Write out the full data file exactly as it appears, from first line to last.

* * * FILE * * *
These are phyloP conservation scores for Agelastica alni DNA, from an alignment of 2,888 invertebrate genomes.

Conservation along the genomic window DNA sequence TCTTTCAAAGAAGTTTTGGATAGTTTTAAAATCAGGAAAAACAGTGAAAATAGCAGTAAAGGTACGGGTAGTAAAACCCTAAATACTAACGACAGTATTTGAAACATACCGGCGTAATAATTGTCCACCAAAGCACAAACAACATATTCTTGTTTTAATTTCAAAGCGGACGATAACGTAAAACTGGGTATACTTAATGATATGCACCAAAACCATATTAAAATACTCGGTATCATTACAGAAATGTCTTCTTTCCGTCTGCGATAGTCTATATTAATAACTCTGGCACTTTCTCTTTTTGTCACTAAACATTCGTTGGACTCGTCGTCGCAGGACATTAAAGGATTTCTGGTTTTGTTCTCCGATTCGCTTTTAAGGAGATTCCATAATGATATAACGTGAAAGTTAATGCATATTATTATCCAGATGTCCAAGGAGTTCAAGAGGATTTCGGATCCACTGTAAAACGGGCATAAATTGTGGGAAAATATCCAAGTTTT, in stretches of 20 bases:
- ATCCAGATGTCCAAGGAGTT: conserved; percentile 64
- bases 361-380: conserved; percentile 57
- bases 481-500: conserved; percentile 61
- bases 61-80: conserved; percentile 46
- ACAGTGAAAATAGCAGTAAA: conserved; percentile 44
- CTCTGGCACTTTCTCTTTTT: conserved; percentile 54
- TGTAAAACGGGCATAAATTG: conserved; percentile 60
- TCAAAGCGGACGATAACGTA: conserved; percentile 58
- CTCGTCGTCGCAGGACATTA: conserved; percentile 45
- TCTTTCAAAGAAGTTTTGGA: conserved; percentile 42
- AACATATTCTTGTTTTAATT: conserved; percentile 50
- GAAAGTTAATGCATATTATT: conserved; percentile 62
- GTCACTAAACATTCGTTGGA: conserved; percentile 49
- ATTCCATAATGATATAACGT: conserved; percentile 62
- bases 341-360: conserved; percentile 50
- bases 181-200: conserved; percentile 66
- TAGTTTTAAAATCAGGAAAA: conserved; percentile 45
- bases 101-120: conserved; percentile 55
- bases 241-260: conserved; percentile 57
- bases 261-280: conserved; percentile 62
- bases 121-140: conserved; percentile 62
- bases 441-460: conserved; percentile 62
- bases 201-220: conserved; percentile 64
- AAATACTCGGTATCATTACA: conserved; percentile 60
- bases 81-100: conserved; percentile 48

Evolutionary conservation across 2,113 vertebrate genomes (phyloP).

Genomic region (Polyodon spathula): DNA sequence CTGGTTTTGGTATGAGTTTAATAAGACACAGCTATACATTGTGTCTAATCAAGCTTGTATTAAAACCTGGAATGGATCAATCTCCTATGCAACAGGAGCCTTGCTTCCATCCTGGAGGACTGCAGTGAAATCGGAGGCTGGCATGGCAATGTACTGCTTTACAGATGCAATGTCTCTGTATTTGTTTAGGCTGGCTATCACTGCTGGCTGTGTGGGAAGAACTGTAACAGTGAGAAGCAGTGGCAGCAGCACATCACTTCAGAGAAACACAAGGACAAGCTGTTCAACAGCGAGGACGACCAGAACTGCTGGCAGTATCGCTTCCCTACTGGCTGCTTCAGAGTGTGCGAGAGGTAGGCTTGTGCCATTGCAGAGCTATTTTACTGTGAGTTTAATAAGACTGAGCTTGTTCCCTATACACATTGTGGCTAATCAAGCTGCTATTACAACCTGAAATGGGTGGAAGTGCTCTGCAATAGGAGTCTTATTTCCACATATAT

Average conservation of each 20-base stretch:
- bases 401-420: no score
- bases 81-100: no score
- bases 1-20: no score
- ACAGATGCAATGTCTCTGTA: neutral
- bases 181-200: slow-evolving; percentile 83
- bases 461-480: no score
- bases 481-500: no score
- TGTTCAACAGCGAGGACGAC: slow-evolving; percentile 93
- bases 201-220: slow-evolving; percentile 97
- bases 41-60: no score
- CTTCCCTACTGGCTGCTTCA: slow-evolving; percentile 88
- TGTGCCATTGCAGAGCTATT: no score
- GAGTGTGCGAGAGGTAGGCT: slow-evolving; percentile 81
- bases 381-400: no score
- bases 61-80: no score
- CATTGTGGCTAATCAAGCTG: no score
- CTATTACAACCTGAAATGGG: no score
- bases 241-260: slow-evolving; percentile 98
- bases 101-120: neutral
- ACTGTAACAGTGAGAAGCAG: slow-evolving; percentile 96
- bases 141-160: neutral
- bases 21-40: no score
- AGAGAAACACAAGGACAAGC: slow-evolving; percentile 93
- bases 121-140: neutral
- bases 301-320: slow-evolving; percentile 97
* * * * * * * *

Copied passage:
These are phyloP conservation scores for Agelastica alni DNA, from an alignment of 2,888 invertebrate genomes.

Conservation along the genomic window DNA sequence TCTTTCAAAGAAGTTTTGGATAGTTTTAAAATCAGGAAAAACAGTGAAAATAGCAGTAAAGGTACGGGTAGTAAAACCCTAAATACTAACGACAGTATTTGAAACATACCGGCGTAATAATTGTCCACCAAAGCACAAACAACATATTCTTGTTTTAATTTCAAAGCGGACGATAACGTAAAACTGGGTATACTTAATGATATGCACCAAAACCATATTAAAATACTCGGTATCATTACAGAAATGTCTTCTTTCCGTCTGCGATAGTCTATATTAATAACTCTGGCACTTTCTCTTTTTGTCACTAAACATTCGTTGGACTCGTCGTCGCAGGACATTAAAGGATTTCTGGTTTTGTTCTCCGATTCGCTTTTAAGGAGATTCCATAATGATATAACGTGAAAGTTAATGCATATTATTATCCAGATGTCCAAGGAGTTCAAGAGGATTTCGGATCCACTGTAAAACGGGCATAAATTGTGGGAAAATATCCAAGTTTT, in stretches of 20 bases:
- ATCCAGATGTCCAAGGAGTT: conserved; percentile 64
- bases 361-380: conserved; percentile 57
- bases 481-500: conserved; percentile 61
- bases 61-80: conserved; percentile 46
- ACAGTGAAAATAGCAGTAAA: conserved; percentile 44
- CTCTGGCACTTTCTCTTTTT: conserved; percentile 54
- TGTAAAACGGGCATAAATTG: conserved; percentile 60
- TCAAAGCGGACGATAACGTA: conserved; percentile 58
- CTCGTCGTCGCAGGACATTA: conserved; percentile 45
- TCTTTCAAAGAAGTTTTGGA: conserved; percentile 42
- AACATATTCTTGTTTTAATT: conserved; percentile 50
- GAAAGTTAATGCATATTATT: conserved; percentile 62
- GTCACTAAACATTCGTTGGA: conserved; percentile 49
- ATTCCATAATGATATAACGT: conserved; percentile 62
- bases 341-360: conserved; percentile 50
- bases 181-200: conserved; percentile 66
- TAGTTTTAAAATCAGGAAAA: conserved; percentile 45
- bases 101-120: conserved; percentile 55
- bases 241-260: conserved; percentile 57
- bases 261-280: conserved; percentile 62
- bases 121-140: conserved; percentile 62
- bases 441-460: conserved; percentile 62
- bases 201-220: conserved; percentile 64
- AAATACTCGGTATCATTACA: conserved; percentile 60
- bases 81-100: conserved; percentile 48

Evolutionary conservation across 2,113 vertebrate genomes (phyloP).

Genomic region (Polyodon spathula): DNA sequence CTGGTTTTGGTATGAGTTTAATAAGACACAGCTATACATTGTGTCTAATCAAGCTTGTATTAAAACCTGGAATGGATCAATCTCCTATGCAACAGGAGCCTTGCTTCCATCCTGGAGGACTGCAGTGAAATCGGAGGCTGGCATGGCAATGTACTGCTTTACAGATGCAATGTCTCTGTATTTGTTTAGGCTGGCTATCACTGCTGGCTGTGTGGGAAGAACTGTAACAGTGAGAAGCAGTGGCAGCAGCACATCACTTCAGAGAAACACAAGGACAAGCTGTTCAACAGCGAGGACGACCAGAACTGCTGGCAGTATCGCTTCCCTACTGGCTGCTTCAGAGTGTGCGAGAGGTAGGCTTGTGCCATTGCAGAGCTATTTTACTGTGAGTTTAATAAGACTGAGCTTGTTCCCTATACACATTGTGGCTAATCAAGCTGCTATTACAACCTGAAATGGGTGGAAGTGCTCTGCAATAGGAGTCTTATTTCCACATATAT

Average conservation of each 20-base stretch:
- bases 401-420: no score
- bases 81-100: no score
- bases 1-20: no score
- ACAGATGCAATGTCTCTGTA: neutral
- bases 181-200: slow-evolving; percentile 83
- bases 461-480: no score
- bases 481-500: no score
- TGTTCAACAGCGAGGACGAC: slow-evolving; percentile 93
- bases 201-220: slow-evolving; percentile 97
- bases 41-60: no score
- CTTCCCTACTGGCTGCTTCA: slow-evolving; percentile 88
- TGTGCCATTGCAGAGCTATT: no score
- GAGTGTGCGAGAGGTAGGCT: slow-evolving; percentile 81
- bases 381-400: no score
- bases 61-80: no score
- CATTGTGGCTAATCAAGCTG: no score
- CTATTACAACCTGAAATGGG: no score
- bases 241-260: slow-evolving; percentile 98
- bases 101-120: neutral
- ACTGTAACAGTGAGAAGCAG: slow-evolving; percentile 96
- bases 141-160: neutral
- bases 21-40: no score
- AGAGAAACACAAGGACAAGC: slow-evolving; percentile 93
- bases 121-140: neutral
- bases 301-320: slow-evolving; percentile 97